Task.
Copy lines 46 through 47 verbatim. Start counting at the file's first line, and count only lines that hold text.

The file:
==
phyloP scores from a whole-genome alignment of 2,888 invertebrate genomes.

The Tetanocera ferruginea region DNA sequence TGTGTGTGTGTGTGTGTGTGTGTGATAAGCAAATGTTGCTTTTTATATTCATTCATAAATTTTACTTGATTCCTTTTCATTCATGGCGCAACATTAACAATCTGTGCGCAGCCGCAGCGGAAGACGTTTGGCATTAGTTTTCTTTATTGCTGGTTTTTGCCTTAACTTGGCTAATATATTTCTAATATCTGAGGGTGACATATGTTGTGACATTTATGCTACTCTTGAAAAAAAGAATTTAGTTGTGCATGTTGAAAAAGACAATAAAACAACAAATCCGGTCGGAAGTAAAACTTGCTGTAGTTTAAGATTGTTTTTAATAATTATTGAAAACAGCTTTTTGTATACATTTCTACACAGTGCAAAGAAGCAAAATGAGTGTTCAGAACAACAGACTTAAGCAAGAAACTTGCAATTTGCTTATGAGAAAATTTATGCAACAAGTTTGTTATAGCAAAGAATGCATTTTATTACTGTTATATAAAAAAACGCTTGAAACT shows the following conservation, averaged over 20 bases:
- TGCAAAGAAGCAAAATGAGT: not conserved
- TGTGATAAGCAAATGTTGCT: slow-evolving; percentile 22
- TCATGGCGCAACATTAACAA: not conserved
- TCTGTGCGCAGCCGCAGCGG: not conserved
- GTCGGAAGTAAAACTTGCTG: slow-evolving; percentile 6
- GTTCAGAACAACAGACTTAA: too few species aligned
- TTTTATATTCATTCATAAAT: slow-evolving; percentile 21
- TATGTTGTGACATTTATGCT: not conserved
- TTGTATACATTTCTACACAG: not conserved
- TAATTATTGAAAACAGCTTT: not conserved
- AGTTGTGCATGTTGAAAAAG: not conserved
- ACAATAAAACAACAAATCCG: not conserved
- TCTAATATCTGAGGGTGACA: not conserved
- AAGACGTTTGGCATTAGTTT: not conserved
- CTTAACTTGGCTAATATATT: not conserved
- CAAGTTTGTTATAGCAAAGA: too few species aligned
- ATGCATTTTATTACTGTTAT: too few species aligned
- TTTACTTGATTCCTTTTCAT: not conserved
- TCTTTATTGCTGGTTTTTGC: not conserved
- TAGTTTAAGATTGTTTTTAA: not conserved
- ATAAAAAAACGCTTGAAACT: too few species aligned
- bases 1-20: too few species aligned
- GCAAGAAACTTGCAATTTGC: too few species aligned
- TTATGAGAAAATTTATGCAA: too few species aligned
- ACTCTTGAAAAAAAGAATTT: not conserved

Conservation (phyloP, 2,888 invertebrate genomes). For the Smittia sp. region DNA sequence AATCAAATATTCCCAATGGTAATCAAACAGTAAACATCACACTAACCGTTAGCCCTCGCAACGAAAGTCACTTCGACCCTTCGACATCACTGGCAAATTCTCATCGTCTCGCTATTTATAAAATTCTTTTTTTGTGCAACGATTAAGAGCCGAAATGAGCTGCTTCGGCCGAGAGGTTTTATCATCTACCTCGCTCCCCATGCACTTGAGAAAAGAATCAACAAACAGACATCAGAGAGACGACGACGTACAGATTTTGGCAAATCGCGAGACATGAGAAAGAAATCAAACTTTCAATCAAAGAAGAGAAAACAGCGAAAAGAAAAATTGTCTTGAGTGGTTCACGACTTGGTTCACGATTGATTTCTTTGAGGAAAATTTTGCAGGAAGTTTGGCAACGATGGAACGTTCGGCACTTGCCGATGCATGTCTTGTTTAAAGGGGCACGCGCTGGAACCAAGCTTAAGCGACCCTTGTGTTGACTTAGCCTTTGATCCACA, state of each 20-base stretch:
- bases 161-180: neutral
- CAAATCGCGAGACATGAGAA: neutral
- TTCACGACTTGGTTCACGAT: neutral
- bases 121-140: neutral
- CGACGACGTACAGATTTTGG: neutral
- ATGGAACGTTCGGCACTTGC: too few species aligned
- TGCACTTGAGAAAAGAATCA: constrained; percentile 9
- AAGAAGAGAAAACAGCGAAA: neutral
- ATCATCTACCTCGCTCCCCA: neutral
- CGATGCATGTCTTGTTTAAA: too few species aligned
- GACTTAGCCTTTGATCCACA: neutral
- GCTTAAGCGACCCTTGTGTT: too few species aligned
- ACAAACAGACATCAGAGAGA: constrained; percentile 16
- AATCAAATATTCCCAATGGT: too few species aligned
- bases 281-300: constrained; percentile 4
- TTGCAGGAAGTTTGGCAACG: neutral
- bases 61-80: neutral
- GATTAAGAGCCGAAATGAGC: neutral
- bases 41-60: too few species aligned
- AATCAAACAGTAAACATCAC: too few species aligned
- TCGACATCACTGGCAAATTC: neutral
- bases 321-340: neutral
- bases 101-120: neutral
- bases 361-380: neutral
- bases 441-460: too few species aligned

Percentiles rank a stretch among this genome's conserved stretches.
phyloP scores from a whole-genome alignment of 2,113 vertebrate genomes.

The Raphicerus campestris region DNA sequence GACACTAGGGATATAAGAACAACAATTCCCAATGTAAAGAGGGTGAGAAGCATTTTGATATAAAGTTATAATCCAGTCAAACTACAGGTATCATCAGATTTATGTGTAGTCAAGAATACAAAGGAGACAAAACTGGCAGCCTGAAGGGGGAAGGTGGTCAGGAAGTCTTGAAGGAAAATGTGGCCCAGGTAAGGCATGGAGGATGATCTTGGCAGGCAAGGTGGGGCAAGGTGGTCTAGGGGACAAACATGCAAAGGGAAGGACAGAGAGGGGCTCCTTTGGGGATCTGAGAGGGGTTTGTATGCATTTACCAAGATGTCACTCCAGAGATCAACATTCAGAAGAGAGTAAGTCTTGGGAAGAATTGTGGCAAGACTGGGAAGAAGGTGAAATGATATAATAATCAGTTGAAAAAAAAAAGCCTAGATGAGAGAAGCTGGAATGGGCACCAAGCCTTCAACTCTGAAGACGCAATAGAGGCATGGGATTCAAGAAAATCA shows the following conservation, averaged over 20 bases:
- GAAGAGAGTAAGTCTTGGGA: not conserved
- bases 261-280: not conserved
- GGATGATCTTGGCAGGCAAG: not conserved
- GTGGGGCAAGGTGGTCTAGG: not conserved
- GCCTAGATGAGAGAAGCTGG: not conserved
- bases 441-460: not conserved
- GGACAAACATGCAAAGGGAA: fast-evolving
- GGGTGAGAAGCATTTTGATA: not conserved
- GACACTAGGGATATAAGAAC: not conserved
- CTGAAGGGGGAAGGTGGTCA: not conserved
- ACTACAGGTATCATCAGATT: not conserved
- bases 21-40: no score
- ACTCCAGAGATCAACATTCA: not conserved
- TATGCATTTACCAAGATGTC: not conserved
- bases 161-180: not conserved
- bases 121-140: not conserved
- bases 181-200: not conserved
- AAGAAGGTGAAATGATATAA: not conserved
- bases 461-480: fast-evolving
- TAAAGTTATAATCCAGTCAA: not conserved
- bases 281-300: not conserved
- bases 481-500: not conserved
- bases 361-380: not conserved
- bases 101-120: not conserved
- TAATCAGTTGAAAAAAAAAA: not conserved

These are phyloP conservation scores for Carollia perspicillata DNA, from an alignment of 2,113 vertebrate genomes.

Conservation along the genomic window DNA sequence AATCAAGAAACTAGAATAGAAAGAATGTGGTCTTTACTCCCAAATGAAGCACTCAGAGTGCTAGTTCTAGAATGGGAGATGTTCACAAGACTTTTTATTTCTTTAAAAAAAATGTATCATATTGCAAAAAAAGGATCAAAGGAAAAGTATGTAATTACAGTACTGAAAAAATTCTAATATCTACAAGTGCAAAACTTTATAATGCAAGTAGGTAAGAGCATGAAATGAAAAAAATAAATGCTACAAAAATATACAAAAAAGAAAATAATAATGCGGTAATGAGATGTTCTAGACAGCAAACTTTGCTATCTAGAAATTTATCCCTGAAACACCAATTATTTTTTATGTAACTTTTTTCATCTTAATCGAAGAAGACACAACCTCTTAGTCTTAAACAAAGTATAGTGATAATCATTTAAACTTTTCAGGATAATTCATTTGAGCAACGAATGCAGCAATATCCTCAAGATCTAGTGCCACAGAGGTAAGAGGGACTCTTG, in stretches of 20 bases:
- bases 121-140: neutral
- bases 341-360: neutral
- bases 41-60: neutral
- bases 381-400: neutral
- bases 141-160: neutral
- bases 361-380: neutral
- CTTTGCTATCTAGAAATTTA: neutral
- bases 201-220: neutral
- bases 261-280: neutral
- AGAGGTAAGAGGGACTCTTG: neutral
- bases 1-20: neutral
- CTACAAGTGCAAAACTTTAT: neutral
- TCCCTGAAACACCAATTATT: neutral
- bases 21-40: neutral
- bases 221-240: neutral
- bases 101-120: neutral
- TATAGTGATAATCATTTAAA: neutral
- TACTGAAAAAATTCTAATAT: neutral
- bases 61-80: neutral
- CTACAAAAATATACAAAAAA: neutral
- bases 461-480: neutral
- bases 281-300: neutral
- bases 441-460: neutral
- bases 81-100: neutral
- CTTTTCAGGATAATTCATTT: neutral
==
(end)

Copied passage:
- GATTAAGAGCCGAAATGAGC: neutral
- bases 41-60: too few species aligned